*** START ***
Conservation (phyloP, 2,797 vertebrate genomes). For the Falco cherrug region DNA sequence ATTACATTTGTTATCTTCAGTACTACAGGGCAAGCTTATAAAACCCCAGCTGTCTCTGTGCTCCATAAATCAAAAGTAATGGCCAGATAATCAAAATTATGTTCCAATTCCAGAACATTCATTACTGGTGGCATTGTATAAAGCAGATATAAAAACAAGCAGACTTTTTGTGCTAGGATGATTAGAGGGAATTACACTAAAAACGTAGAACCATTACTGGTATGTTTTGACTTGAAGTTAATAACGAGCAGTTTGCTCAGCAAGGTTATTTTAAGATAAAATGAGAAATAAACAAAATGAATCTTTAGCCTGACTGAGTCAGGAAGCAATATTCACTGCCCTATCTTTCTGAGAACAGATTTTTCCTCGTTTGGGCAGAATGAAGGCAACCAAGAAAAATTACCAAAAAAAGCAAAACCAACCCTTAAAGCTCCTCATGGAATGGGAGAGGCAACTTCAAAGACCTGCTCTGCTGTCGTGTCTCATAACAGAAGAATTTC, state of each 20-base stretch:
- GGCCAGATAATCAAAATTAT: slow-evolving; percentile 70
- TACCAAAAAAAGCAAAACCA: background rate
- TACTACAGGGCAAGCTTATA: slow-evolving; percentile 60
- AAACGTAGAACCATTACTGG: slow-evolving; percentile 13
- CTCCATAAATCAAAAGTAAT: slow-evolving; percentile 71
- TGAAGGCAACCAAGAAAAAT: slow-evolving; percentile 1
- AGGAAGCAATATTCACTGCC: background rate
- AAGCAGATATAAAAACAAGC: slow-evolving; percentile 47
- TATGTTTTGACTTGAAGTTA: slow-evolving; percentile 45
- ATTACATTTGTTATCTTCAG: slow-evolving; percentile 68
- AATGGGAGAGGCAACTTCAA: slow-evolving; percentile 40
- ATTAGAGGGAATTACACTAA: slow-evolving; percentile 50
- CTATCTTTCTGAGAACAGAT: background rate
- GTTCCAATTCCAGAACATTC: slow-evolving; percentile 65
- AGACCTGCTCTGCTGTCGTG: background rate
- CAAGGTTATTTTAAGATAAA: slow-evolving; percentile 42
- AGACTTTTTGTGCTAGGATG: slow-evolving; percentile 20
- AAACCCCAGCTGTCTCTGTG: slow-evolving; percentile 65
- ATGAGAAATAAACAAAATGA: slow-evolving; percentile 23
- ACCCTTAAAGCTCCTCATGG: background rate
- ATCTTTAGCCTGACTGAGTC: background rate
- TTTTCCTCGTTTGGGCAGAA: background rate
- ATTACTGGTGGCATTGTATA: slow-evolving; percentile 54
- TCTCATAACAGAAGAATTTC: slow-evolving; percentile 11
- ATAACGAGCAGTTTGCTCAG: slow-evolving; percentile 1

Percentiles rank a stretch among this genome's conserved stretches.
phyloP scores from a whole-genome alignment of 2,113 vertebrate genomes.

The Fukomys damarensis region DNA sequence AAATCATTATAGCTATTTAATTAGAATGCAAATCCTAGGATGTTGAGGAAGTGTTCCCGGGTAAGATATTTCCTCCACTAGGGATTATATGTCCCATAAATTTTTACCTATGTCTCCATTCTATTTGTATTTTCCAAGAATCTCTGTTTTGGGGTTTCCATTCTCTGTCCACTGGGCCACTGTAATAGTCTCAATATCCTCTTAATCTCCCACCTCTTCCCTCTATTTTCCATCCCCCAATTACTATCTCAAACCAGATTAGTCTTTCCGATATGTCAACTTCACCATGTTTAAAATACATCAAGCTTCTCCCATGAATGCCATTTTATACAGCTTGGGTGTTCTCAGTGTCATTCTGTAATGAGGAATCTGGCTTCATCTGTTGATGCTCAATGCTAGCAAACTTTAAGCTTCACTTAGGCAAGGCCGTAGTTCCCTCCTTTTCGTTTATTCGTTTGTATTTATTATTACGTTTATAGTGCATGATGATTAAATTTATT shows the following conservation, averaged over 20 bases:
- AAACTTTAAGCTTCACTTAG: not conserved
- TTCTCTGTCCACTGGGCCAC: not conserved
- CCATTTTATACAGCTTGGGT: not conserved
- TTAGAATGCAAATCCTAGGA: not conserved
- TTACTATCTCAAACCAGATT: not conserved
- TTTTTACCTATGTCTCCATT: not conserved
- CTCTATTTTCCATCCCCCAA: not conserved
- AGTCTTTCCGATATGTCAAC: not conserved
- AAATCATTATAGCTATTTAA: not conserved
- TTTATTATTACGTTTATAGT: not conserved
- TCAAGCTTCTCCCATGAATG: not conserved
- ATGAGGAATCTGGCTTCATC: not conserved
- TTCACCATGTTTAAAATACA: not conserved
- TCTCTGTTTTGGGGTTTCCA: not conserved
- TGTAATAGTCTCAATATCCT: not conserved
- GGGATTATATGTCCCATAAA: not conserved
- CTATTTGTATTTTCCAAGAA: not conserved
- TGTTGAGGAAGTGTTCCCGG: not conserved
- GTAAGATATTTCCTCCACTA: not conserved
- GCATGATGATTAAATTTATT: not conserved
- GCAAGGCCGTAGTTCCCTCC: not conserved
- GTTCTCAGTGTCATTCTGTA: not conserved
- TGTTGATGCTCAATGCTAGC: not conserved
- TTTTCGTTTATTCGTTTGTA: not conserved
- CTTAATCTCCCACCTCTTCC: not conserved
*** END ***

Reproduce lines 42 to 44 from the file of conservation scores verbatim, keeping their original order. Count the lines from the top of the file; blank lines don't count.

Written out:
- TTCACCATGTTTAAAATACA: not conserved
- TCTCTGTTTTGGGGTTTCCA: not conserved
- TGTAATAGTCTCAATATCCT: not conserved